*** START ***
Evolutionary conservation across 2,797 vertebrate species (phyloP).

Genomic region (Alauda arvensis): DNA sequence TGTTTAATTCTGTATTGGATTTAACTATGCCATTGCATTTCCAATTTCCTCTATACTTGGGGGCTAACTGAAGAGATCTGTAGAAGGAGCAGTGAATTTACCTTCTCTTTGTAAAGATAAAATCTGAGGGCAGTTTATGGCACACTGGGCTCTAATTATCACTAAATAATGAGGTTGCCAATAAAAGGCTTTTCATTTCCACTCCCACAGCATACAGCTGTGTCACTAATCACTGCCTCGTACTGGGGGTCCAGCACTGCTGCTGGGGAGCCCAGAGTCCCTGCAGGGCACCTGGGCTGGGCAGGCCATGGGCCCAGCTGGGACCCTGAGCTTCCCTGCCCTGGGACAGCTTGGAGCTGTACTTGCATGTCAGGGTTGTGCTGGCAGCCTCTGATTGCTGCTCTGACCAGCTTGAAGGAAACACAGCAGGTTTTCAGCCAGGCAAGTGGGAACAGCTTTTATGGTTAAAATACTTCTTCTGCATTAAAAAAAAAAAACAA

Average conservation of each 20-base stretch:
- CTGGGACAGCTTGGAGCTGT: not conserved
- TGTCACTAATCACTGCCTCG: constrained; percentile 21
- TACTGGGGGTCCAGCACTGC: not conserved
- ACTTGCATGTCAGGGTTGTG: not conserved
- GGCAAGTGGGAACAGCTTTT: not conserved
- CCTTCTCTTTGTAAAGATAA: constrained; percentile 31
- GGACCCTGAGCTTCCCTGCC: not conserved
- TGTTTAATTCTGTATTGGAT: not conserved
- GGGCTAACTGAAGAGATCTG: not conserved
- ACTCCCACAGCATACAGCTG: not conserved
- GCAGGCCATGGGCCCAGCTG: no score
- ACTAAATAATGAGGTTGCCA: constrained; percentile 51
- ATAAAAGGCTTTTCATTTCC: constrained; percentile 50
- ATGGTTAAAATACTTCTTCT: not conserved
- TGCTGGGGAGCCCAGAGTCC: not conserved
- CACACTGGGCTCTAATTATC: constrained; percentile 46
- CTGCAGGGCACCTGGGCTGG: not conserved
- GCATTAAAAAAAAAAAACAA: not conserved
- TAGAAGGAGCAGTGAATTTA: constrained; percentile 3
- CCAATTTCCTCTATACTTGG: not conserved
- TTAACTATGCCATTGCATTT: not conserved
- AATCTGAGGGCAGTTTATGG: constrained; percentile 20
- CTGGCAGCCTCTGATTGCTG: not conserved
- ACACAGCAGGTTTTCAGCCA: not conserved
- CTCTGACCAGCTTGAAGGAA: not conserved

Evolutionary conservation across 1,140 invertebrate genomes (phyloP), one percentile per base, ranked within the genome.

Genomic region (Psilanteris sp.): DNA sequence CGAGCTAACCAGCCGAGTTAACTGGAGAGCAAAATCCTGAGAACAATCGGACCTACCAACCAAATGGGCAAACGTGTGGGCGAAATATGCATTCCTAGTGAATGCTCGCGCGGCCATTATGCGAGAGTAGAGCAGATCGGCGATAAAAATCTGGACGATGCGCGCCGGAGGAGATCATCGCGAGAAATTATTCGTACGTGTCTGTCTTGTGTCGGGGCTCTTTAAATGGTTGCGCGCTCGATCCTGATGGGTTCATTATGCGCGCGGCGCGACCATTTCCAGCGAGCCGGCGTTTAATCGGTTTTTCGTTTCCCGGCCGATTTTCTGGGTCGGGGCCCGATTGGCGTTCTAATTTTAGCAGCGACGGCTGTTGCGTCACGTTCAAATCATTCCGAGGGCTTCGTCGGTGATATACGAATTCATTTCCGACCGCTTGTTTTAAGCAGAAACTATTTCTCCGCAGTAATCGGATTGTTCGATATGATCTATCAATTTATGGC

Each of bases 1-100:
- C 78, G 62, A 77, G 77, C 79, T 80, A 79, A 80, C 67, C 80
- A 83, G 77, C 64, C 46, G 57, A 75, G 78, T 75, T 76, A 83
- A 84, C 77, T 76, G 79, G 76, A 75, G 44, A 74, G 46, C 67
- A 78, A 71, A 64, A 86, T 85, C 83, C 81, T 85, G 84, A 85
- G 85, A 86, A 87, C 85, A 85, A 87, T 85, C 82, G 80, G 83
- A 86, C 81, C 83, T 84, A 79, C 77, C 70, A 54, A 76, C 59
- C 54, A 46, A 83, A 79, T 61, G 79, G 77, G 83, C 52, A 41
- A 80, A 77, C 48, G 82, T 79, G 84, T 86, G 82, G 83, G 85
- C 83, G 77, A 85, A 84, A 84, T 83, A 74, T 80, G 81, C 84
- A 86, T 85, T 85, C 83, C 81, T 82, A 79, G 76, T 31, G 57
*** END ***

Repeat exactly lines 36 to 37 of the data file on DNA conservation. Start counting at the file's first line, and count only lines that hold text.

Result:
- G 85, A 86, A 87, C 85, A 85, A 87, T 85, C 82, G 80, G 83
- A 86, C 81, C 83, T 84, A 79, C 77, C 70, A 54, A 76, C 59